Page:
Queer Places:
Santa Barbara Cemetery Santa Barbara, Santa Barbara County, California, USA

Marli Ehrman at work | Smithsonian InstitutionMarli Ehrman (born Marie Helene Heimann December 17, 1904 in Berlin; died October 25, 1982 in Santa Barbara, California) was a german-American textile artist and designer.

Marie Helene Heimann attended the higher Westend girls' school from 1912 to 1921 and was a boarding school student in Territet, Switzerland, in 1921. In 1923 she attended the School of Applied Arts in Berlin. From the end of 1923 she studied at the Bauhaus Weimar and attended the preliminary course with L'szlé Moholy-Nagy and Josef Albers. It was then intended for the weaving workshop. She studied there with Gunta Stölzl and also took courses with Paul Klee and Georg Muche. In 1927 she passed the journeyman examination in Glauchau and received the Bauhaus certificate. In 1926/27 she worked independently in the laboratory of the weaving workshop. She then studied at the University of Jena and passed her elementary school teacher examination in Hamburg in 1931. In 1932/33 she was a teacher at the Selent educational home in Holstein. After the transfer of power to the National Socialists, she could only work in Jewish schools. From 1934 to 1937 she was a teacher at the Theodor-Herzl-Schulein Berlin, where she met her husband Elizeer L. Ehrmann, who was also the author of "Jewish Reading Books".[1] Ehrman emigrated to the United States in 1938. There she found employment at the Chicago School of Design, founded by Moholy-Nagy until 1947. She also gave evening classes at Hull House. In 1941, she won the MoMA's "Organic Design" competition. She had orders from the furniture industry and worked with Ludwig Mies van der Rohe for the construction project developer Herbert Greenwald. In addition to facilities for residential buildings and business premises, she also designed the interior design of the city library in Oak Park. In Oak Park, she founded the Elm Shopin 1956, "where numerous avant-garde designs were created and managed until her retirement."[2]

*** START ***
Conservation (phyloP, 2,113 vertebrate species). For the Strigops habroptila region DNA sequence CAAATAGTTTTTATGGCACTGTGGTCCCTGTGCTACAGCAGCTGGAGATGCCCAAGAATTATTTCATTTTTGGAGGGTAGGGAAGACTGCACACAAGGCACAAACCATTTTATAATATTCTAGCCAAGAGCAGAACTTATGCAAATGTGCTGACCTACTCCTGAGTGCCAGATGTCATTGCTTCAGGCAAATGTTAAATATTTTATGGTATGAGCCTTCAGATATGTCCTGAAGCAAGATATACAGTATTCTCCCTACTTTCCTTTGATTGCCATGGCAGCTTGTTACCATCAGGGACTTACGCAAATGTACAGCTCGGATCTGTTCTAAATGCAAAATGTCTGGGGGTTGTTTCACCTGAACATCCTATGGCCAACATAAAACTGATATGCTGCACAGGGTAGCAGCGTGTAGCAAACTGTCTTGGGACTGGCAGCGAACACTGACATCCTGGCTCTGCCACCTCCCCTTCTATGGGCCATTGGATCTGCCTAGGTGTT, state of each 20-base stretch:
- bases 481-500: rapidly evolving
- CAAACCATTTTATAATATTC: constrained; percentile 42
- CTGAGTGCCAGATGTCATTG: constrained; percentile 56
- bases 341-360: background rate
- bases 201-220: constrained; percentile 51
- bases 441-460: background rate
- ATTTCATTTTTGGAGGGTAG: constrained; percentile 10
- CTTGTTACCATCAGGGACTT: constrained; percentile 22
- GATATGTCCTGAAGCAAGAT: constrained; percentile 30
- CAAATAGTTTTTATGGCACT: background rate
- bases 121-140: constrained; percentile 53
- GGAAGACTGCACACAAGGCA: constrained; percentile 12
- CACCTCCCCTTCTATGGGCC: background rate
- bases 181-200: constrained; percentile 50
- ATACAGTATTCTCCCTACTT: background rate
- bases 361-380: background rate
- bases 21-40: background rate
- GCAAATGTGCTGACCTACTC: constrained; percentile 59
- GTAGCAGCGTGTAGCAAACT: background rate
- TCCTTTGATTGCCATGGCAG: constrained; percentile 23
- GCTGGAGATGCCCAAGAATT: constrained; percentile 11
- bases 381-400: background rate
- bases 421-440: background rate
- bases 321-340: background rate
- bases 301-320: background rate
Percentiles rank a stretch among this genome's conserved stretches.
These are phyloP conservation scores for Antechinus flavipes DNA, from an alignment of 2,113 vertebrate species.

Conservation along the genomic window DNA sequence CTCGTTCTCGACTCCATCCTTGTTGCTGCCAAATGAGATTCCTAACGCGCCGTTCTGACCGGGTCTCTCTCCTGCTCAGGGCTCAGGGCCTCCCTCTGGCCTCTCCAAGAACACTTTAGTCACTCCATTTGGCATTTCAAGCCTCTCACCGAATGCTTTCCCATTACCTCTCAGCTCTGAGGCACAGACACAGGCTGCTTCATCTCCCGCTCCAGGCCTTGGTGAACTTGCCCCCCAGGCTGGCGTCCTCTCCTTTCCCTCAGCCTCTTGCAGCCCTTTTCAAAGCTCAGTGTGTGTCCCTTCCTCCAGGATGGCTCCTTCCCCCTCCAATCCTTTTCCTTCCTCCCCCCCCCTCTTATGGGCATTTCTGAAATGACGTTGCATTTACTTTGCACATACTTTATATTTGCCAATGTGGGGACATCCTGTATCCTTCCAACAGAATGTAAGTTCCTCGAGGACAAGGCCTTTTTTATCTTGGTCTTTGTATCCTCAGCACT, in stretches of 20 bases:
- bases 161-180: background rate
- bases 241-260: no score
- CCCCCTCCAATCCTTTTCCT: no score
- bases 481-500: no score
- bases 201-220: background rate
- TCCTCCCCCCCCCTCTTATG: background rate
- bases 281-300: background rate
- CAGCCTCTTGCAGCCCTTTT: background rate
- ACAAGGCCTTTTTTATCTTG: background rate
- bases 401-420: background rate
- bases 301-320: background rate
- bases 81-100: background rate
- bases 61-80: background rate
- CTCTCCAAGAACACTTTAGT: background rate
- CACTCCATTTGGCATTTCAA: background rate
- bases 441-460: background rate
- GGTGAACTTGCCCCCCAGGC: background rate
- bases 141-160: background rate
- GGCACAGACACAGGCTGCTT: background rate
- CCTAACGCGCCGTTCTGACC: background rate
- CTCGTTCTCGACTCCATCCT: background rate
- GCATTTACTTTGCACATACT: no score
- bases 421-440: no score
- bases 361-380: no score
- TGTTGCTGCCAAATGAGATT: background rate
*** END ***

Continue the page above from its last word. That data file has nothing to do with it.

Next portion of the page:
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  1. https://en.wikipedia.org/wiki/Marlon_Brando#References